And so, I also know that all things in life have a start and an end, and as much as there is always a sense of mourning when an end comes, there should also be a feeling of excitement that there is a new beginning. I also feel like none of my friendships with the guys are over, so I know that there will possibly be another Swell Season record sooner or later. So, yeah.


Living in the moment for what it is is a good thing for music, I'm sure. Going back to the record, my favorite song is "For Old Times' Sake." That's the one that really hit home for me. Can you talk a little bit about what that one means to you?

Yeah, that song was kind of written about the idea that...I feel that all relationships are very complex, they are never just straightforward. And I feel like that song is acknowledging that one layer of the relationship is peeling off, and you're shedding that layer, and as much as a sense of sadness that comes with that, it's just not all of the relationship. And the only way to discover whatever good about that layer is, is to allow that layer that is old and worn out to shed, and to let it go, and not suffer.

By letting go of the old, there can be room for something new to spring to life. There can be so much more if you allow it to move to that new level, you know? I feel like at the end of parting, there should only be gratitude -- to thank the person for the good and the bad, for all that you have shared together. The person who you were with was only a teacher. There is great liberation in that approach, that you're not unwilling to forgive...or thinking that some unforgiveness is going to keep a person prisoner -- you're only holding yourself prisoner. So, the song says that there should be nothing but gratitude at this parting from one another.

I sense a new beginning in a lot of these songs. Learning from everything that happens in your life.

Yeah, you're right. In general, it's a theme that I'm very much interested in, only because we experience it every day, and you kind of have to strive to be that person -- the person who is not afraid to let go, who is always ready to embrace the next experience. It holds a lot of relevance to me, you know?

For sure. Well, one more question, and here goes nothing. The first time I saw you perform was at the Oscars, on television, when you won an Oscar. And they brought you back out to say a few words, after it had looked like you were not going to be able to thank people and say a few words. How did that happen? How did you get your moment?

Well, it was kind of a misunderstanding, to be honest with you. When Glen and I were talking, prior to the Oscars, we were given this DVD of Tom Hanks telling you, "Okay, you've been nominated, and congratulations, and in preparation of the event, these are the things you should know." I don't really remember the advice of what was being given, but what I do remember was that he was saying that from the moment your name gets called out, you only have one minute until they want you off stage, and that's including the time it takes you to get to the stage.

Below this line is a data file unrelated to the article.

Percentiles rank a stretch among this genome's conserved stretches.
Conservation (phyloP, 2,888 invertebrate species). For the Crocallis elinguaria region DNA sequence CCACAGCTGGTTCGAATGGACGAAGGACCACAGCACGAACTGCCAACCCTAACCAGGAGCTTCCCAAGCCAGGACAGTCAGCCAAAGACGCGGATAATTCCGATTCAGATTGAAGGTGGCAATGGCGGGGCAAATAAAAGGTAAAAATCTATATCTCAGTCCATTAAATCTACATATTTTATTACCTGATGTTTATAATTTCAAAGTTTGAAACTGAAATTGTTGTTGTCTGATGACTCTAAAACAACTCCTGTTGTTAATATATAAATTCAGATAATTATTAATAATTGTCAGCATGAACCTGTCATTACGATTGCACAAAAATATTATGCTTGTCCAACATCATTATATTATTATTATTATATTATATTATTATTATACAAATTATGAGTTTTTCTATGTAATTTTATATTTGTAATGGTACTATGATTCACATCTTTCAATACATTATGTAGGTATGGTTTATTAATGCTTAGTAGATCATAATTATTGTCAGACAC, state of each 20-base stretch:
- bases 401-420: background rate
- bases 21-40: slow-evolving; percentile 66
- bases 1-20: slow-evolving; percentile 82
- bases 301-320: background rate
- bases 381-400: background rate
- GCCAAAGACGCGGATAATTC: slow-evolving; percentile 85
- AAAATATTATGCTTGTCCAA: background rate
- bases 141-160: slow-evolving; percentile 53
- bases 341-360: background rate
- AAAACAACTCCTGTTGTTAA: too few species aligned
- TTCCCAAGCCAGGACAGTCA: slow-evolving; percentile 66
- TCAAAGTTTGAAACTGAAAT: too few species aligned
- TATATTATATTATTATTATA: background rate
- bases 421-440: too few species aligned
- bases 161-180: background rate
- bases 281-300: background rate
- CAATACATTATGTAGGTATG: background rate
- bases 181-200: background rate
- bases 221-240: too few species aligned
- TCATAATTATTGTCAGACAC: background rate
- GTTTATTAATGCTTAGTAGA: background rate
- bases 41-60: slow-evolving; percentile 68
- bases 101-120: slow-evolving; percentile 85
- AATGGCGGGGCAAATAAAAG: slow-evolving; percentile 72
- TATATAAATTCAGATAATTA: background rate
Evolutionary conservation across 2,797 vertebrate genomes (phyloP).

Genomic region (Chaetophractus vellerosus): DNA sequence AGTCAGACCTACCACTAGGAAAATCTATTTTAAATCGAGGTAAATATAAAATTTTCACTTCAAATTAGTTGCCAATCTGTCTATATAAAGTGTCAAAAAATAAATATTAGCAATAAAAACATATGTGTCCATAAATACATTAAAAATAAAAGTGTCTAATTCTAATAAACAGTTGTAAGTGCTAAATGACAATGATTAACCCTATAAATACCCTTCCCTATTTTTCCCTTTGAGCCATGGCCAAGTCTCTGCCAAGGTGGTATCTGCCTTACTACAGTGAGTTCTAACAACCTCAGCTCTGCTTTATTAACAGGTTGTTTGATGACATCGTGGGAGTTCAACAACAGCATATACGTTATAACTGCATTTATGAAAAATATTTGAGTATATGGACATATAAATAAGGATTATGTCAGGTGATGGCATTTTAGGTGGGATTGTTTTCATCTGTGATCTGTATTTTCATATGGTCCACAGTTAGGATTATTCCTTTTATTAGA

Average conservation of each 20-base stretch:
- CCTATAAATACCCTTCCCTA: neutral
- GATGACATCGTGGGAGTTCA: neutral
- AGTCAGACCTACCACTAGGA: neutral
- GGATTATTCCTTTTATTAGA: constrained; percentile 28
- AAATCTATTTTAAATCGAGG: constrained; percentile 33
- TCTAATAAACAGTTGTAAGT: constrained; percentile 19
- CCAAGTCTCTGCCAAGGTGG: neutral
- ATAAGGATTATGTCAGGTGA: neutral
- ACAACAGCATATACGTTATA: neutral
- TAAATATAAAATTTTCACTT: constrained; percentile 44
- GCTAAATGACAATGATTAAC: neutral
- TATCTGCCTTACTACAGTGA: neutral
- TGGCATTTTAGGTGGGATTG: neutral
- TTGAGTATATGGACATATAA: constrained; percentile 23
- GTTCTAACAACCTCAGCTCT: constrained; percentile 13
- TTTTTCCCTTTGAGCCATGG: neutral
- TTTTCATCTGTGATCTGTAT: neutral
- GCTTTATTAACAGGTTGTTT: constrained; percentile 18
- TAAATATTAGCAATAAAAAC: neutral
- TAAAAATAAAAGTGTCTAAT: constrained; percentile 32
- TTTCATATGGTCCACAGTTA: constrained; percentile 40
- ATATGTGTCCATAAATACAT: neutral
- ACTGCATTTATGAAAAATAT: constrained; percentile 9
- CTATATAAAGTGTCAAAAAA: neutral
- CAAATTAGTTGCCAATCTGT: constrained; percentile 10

And I was talking to Glen before the event, I was saying to Glen, "Look, let's not abuse our welcome if we do find ourselves up there receiving the award. So, if we get called up, you just say a few words, and I will say 'thank you.'" Because, again, that was our dynamic -- Glen usually does all the talking on stage, and he is a very good talker! And also, it just felt like Glen should be given room to say something, if we were given the award. So, that was my idea.

And when we were receiving the award, Glen did say a few words, and I did go to the microphone to say, 'Thank you very much." And that's all I wanted to say, so I walked off the stage. And I didn't realize at that moment that the microphone had been turned off, or that the music had started, you know? I simply just said what I wanted to say and I walked off.

So, we go off stage, and we have our champagne, and we're taking our photograph with our award, and they told me, "Oh, don't go yet, they were just saying they want you back on stage so you can give your speech." And I was so high on the experience, so elevated, that I really didn't know what they were saying completely, but I was just like, "Okay, okay, I will say it."

And then, Jon Stewart was announcing me to come back on stage, and only in that moment did I realize that, "Oh my God, this is actually part of the televised show!" And when I was walking on stage, I was wondering what I was going to say...so I decided to just reach within and express whatever it was the most prominent feeling of mine in that second. And that was...I had this overwhelming sense of love -- I had enough love in my heart at that moment for everyone in the room, everyone in the world. I was so overjoyed. It was an extraordinary feeling for me.

Joy just gives birth to love, you know? And so, I felt incredibly connected with everybody, and I really wished to express in that moment the idea of us being interconnected -- that the moment didn't just belong to Glen and I, that the moment belonged to everybody who wants to be part of the moment or share the same dream or needed that encouragement. And I tried to express that no matter what, we're all one, and we're all connected. I honestly have always been the person who completely believes the unbelievable, the person who sees possible in the impossible.  I truly believe that openness has been exactly what has brought this experience into my life. I do believe that.

1 comment:

  1. Mar will pull you with her heartstrings, in the aching beauty of song ,and the surreal surrender of love and beauty.
    Kathawren